Book Review: Cooked
Book Reviewed by Kam Williams
’My father left when I was one or two years old. It was just my mother, my sister, Cali Slim, and me living in South Central. I only saw my dad on holidays and the occasional weekend’ I always wanted to be around my father, but I didn't know him like I wanted to.’
’Excerpted from Chapter Two (pg. 13)
No one familiar with the unfortunate first act of Jeff Henderson’s life would be surprised to learn that it had led to a long prison term. Abandoned by his father as an infant, he was raised in the projects of South Central L.A. by a hard-working, single-mom who was too consumed by her menial jobs to keep a close eye on her wayward son.
As a consequence, her boy was shaped by negative influences from an early age, and by 13 he was already a juvenile delinquent, stealing from relatives, breaking into houses and stealing bicycles. Kicked out of school less than a year later for robbing a classmate, Jeff started hanging out on the streets full-time, and not even his first arrest at 16 could deter him from a criminal path.
In fact, his felonious behavior only escalated, especially after he became the prot’g’ of a flashy drug dealer. Adopting the alias ’Hard Head,’ Jeff soon found himself seduced by all the flamboyant trappings of the gangsta’ game: loose women, expensive clothes and fast cars. Though he would also become a father at 17 while still virtually a boy himself, he was too busy narcissistically indulging his decadent lifestyle to devote any attention to his young son.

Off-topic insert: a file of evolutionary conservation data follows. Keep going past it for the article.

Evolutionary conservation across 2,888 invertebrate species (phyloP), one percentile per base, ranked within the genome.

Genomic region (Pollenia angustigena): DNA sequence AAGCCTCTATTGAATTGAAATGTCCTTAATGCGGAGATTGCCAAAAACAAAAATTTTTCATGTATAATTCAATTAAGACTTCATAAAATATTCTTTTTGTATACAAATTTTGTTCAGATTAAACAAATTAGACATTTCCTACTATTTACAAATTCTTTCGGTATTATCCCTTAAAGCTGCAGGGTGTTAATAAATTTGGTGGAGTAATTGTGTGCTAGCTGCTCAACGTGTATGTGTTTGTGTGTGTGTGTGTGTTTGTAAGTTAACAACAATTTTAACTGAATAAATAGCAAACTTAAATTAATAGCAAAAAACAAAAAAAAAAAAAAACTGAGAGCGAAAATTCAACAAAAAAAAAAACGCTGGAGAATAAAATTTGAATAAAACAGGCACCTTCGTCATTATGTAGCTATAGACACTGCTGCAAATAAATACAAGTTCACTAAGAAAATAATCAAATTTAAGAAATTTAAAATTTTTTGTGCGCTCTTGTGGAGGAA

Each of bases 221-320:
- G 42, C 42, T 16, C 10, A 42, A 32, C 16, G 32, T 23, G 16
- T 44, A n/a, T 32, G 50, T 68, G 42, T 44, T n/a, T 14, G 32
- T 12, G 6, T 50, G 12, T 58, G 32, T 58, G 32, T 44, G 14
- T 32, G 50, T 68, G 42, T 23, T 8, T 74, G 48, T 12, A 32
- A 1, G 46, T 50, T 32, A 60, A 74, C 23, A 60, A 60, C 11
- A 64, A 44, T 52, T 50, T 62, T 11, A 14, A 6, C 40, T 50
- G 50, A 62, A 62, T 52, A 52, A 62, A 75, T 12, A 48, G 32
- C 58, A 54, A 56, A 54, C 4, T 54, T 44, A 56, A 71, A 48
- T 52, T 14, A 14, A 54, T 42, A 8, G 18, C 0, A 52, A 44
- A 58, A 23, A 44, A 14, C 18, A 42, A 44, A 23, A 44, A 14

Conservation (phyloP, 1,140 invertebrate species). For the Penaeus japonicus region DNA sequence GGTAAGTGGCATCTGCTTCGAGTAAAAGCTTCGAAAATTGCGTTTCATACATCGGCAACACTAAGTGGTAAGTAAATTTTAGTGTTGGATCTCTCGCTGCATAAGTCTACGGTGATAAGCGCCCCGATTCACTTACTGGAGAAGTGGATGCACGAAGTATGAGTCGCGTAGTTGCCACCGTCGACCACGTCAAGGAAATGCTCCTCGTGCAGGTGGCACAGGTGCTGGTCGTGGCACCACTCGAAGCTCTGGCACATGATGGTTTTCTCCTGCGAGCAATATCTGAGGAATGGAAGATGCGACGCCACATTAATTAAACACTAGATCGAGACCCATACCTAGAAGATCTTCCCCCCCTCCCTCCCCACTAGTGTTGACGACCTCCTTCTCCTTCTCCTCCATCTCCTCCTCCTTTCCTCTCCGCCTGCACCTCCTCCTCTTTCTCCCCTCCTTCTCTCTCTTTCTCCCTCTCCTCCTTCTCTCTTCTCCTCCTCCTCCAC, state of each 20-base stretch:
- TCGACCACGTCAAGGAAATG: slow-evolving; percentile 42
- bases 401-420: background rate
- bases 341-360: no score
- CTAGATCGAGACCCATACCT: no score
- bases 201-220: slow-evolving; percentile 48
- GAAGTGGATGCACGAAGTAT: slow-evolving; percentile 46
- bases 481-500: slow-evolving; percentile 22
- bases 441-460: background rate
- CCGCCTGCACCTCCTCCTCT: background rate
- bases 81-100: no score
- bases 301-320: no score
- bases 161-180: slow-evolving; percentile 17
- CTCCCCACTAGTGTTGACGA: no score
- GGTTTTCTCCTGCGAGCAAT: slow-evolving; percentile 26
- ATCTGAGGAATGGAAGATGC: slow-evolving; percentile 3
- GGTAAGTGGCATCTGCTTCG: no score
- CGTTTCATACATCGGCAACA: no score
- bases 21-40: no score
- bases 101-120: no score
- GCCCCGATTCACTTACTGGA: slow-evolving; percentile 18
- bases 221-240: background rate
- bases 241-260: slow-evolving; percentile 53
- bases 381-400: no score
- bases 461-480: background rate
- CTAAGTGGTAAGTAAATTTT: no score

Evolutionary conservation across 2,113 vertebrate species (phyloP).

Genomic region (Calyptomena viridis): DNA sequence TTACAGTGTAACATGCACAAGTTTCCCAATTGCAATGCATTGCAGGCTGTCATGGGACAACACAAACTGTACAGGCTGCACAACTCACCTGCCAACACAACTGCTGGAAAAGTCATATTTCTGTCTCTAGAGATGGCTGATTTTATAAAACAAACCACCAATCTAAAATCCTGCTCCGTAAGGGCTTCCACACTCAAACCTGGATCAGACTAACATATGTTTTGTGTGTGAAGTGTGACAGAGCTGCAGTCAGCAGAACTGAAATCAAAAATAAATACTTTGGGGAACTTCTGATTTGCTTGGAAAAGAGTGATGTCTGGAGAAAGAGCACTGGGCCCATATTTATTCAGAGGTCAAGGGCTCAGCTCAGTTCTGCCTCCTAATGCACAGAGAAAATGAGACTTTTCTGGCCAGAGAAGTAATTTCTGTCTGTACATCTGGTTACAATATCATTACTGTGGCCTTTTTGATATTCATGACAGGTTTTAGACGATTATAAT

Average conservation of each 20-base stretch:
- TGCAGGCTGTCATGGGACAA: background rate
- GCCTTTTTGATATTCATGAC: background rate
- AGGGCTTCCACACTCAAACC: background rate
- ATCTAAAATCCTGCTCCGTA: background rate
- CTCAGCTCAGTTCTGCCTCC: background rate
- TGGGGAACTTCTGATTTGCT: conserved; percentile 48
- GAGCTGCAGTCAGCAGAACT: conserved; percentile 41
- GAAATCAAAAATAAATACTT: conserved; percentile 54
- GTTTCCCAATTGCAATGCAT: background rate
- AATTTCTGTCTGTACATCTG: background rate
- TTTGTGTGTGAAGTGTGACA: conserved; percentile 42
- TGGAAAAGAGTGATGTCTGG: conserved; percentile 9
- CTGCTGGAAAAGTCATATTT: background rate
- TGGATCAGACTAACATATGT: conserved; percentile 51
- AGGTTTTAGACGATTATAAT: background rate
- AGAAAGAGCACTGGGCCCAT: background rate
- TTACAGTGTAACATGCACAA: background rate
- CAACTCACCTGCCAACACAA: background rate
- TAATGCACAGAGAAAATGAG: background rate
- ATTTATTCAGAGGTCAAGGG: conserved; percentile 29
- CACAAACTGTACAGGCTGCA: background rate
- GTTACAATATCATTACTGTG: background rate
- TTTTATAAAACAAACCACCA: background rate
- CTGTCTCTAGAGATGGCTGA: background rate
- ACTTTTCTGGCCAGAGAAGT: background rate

By 21, Jeff had relocated to San Diego where he built his own crack business and purchased a custom-built home, eight automobiles and garish bling including gold necklaces and a Rolex. Before his empire would collapse, Hard Head was raking-in $35,000 a week and was indeed living large during weekend excursions to Vegas and a welcome high roller in Vegas.
Act Two of the Jeff Henderson saga started the day he was fingered by a member of his posse, busted by the feds, and had to trade in his fine threads for an orange jumpsuit with a number on the back. By the time he was convicted, he’d lost everything, and was sentenced to 19 years behind bars on California’s infamous Terminal Island.
He could have easily have given up at this juncture by capitulating to the low expectations of a coldhearted correctional system which routinely crushes convicts’ spirits while swallowing up their futures whole. But rather than resign himself to diminished prospects, Jeff allowed himself to dream a new dream.
Working his way up from dishwasher to chef in the prison cafeteria, he found the source of the passion which would give him a new lease on life. Along the way, he came to learn every aspect of cooking in a commercial kitchen, and prayed that he would one day get a chance to run his own restaurant.
By the time he was paroled after serving about half his sentence, Henderson was ready to prove his worth, provided he could find someone with enough compassion to give an ex-con a second chance. Armed with innovative ideas about blending the soul food from his youth with classic Continental Cuisine, it wasn't long before his sensual creations like cornbread-encrusted lamb chops and cognac-marinated watermelon cubes help him land the big break that he craved.
The fairytale ending as Chef Jeff is chronicled in Cooked: From the Streets to the Stove, from Cocaine to Foie Gras, as moving an overcoming-the-odds memoir as you could ever hope to find. Today, Henderson is the executive chef at the renowned Bellagio Hotel and Casino in Las Vegas, and he’s been named Chef of the Year by the Tasting Institute of America.
Fortunate to have found Stacy, a woman he could build a life around, Jeff is also very happily married, and a devoted dad to their three kids. He’s cut all ties to his gang-related roots, except for giving back to at-risk youth by offering his services regularly as an inspirational speaker.
Columbia Pictures has already purchased the film rights to Cooked on behalf of Will Smith’s Overbrook Entertainment with plans to turn the best-seller into an uplifting bio-pic ala The Pursuit of Happyness. What a postscript for a remarkable role model who stands as a living, breathing testament to the indomitability of the human spirit.